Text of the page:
Taste of the Region #15: (U-Pick) Blueberry Jam in 10 easy steps

It is blueberry season and the group expedition to the bushes is an old Northeastern tradition. In Ralph Waldo Emerson's eulogy for Henry David Thoreau, he claimed that “he had no greater aspiration than to be captain of a huckleberry party.” Of course, it's sometimes easier to collect berries than it is to eat them before they go bad. Blueberries freeze relatively well, but one of the finest ways to keep them is in the form of blueberry jam.

The following recipie for simple blueberry jam is based on one from my housemate Zay, who got it from her grandmother. She calls it "blueberry crack" for its addictive sweetness and I'll swear by its deliciousness. After the recipie are resources for more information about canning and how to find a u-pick farm near you. For the more adventurous, here is a guide to finding wild blueberries. Good luck!

Blueberries 4 c.
Lemon Juice 2 tbsp.
Sugar 4 c. (this can vary, see below)
Pectin 1 pkg

Supplies (details here)
Jar Funnel
Jar Grabber
Large Pot (16-20 quart)
Large spoons and ladles
1 canner (a huge pot used to sterilize the jars)
Mason jars, lids and rings (note that jars and rings may be reused by not lids)

1. When choosing blueberries, remember “garbage in, garbage out.” If you won’t eat it now, it won’t get any better if put into jam and can in fact ruin an otherwise good jar. Wash and sort your blueberries, removing stems, rotten and un-ripened berries
2. Sterilize your jars, either by using the “sterilize” function on a dishwasher, or by washing them in hot soapy water and then boiling the jars for 10 minutes and keeping them hot until used (you can do this by putting them upside down on a clean cloth or keeping them in a dishwasher set at “heated dry.”
3. Heat the lids (to make the glue gummy) in boiling water for a few minutes and then keep them warm.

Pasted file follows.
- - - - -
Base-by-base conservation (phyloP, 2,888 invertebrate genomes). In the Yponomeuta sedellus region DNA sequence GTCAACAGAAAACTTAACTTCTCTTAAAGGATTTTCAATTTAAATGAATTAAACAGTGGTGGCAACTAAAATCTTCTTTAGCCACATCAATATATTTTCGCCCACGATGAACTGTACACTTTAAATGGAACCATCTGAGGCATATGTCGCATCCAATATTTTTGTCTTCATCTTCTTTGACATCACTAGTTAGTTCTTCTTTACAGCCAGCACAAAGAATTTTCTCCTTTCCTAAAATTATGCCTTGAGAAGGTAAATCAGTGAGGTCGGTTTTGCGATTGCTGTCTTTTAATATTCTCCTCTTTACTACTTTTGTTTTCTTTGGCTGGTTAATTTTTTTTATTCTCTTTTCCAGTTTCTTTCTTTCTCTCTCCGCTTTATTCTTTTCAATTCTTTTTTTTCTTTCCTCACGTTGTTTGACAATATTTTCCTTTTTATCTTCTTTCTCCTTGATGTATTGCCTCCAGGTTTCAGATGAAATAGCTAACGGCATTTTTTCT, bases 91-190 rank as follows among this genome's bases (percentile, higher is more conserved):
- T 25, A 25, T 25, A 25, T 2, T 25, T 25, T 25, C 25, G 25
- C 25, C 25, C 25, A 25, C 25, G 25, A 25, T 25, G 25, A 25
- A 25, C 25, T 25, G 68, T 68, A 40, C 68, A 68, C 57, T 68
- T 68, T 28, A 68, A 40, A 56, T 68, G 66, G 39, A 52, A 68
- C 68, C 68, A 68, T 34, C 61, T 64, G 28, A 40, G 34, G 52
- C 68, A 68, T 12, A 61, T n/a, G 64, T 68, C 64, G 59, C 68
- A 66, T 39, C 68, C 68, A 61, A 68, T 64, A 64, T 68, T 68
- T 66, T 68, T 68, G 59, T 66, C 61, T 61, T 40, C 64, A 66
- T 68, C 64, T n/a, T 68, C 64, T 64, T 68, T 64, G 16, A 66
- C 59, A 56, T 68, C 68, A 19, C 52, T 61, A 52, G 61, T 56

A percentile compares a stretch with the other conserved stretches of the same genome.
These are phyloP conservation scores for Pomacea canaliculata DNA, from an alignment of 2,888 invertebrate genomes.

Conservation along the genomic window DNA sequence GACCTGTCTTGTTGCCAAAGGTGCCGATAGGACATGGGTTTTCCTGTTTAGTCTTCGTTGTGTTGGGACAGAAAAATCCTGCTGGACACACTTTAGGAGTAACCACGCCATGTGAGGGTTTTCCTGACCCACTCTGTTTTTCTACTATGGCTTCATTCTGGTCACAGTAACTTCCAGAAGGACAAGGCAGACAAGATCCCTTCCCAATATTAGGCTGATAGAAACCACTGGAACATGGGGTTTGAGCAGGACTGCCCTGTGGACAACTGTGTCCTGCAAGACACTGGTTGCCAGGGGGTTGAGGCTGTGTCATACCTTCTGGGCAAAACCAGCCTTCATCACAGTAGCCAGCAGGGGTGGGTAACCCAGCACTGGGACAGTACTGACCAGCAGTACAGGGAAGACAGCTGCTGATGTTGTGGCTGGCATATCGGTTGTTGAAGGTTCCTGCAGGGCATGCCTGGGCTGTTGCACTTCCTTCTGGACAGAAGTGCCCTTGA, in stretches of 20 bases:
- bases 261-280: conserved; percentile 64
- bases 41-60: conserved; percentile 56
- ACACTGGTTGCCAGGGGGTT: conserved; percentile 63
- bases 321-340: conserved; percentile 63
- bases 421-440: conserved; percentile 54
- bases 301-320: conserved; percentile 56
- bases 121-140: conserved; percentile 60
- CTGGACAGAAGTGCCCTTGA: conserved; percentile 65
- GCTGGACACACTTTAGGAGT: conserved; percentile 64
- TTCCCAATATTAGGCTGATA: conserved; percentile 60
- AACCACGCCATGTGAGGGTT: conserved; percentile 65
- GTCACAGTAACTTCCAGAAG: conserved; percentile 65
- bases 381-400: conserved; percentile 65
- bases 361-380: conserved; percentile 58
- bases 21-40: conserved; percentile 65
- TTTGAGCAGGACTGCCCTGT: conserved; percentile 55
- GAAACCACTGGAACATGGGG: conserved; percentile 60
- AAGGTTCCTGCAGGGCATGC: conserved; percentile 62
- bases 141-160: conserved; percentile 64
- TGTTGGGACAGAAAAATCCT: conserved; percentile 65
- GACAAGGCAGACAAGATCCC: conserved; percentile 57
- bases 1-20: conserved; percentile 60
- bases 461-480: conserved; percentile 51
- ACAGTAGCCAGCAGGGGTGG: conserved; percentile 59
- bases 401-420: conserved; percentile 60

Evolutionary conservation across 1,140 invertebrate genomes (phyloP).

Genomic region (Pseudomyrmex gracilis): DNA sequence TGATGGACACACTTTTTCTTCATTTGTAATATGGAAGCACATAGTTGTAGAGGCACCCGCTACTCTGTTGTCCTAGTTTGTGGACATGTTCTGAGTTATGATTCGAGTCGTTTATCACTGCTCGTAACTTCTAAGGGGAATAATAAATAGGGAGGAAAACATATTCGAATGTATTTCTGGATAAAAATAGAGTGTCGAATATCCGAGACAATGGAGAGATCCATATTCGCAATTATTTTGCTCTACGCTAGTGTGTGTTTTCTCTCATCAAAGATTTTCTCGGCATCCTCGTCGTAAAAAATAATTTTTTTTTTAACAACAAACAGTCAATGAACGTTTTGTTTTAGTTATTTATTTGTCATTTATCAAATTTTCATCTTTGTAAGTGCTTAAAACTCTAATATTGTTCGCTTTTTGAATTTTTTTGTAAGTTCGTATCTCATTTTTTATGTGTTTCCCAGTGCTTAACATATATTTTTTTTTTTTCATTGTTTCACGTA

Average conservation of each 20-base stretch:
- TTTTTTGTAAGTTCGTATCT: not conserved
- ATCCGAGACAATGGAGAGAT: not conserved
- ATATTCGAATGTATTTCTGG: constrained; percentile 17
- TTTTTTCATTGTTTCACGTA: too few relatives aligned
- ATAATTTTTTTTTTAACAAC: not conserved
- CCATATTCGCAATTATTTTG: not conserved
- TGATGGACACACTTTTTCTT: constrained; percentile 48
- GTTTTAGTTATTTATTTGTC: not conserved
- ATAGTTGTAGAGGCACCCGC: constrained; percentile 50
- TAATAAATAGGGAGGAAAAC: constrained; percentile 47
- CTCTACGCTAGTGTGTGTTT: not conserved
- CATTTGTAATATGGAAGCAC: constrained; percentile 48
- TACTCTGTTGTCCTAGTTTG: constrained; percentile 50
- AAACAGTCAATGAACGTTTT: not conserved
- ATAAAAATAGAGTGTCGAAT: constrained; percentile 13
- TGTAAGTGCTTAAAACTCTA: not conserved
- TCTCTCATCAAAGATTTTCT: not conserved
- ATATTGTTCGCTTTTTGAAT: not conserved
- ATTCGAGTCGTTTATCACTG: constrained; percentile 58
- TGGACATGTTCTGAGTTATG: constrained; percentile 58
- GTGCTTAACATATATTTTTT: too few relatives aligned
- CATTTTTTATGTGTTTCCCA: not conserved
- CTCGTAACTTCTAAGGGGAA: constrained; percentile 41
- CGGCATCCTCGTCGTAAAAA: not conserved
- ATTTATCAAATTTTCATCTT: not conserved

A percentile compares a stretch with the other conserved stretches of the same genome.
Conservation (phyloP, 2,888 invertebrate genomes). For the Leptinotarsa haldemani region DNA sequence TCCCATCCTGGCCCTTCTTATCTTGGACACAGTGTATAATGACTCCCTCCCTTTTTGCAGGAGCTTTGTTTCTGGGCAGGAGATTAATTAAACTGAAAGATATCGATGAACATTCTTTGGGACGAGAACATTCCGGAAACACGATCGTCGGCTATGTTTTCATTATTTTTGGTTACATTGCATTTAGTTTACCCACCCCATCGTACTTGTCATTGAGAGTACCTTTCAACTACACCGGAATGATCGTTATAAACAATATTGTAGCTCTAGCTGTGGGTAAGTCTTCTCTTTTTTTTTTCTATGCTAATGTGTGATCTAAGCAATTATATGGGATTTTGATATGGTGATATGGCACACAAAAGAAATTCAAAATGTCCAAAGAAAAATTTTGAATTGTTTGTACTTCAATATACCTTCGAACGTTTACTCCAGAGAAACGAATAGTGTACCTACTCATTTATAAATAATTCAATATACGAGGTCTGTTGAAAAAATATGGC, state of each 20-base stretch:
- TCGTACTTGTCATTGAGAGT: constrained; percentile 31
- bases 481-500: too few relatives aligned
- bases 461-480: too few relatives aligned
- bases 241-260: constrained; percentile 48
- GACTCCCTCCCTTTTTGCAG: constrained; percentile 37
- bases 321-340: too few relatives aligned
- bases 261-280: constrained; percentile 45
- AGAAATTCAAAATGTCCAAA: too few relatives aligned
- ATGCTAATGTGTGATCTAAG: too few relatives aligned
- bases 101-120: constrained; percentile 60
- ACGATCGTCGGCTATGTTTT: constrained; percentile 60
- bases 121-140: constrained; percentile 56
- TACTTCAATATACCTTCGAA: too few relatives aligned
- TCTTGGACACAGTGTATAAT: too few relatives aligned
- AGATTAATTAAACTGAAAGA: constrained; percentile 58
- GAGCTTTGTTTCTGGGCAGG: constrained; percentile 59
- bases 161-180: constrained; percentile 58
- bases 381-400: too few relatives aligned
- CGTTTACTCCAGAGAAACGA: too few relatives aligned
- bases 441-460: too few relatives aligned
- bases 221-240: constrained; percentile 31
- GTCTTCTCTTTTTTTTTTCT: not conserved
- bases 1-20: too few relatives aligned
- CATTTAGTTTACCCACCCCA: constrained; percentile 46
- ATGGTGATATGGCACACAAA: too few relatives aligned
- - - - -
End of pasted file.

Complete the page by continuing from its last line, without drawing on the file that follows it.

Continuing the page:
4. Crush your berries, either with a potato masher or in a food processor.
5. Prepare your pectin (if you’re using dry, instructions are on the box) or just mix in liquid pectin.
6. Bring blueberries, pectin and lemon juice to boil.
7. Add sugar. Check your box of pectin to determine how much sugar is appropriate. You can also substitute juice (such as apple, grape, peach) at a little less than half your suggested sugar amount.
8. Bring back to a hard boil for 1 minute.
9. Test the jam—does it stick to a spoon like jam should?—if so, you’re done, if not add a bit more pectin and repeat steps 8 and 9.
10. Fill the jars up to a ¼ of an inch from the top and wipe off any spillage on the rim. Put them into boiling water of the canner. Keep them in the boiler at least 5 minutes, check your pectin box for more instructions.

Remove the jars and let them cool. Your jam is done!

For spiced jam add 1/4 teaspoon each cinnamon, cloves and allspice to fruit along with lemon juice.

Simple recipe
Detailed instructions for jam making
Variant recipes
Sugarless recipe

Canning Resources
How do I can? from the National Center For Home Food Preservation
USDA Complete Guide to Home Canning

Upstate U-Pick Farms
A nice, regionally-organized list of blueberry u-picks
New York-wide List (scroll down, it's a pretty short list)
Finger Lakes U-Pick
Central New York U-Pick

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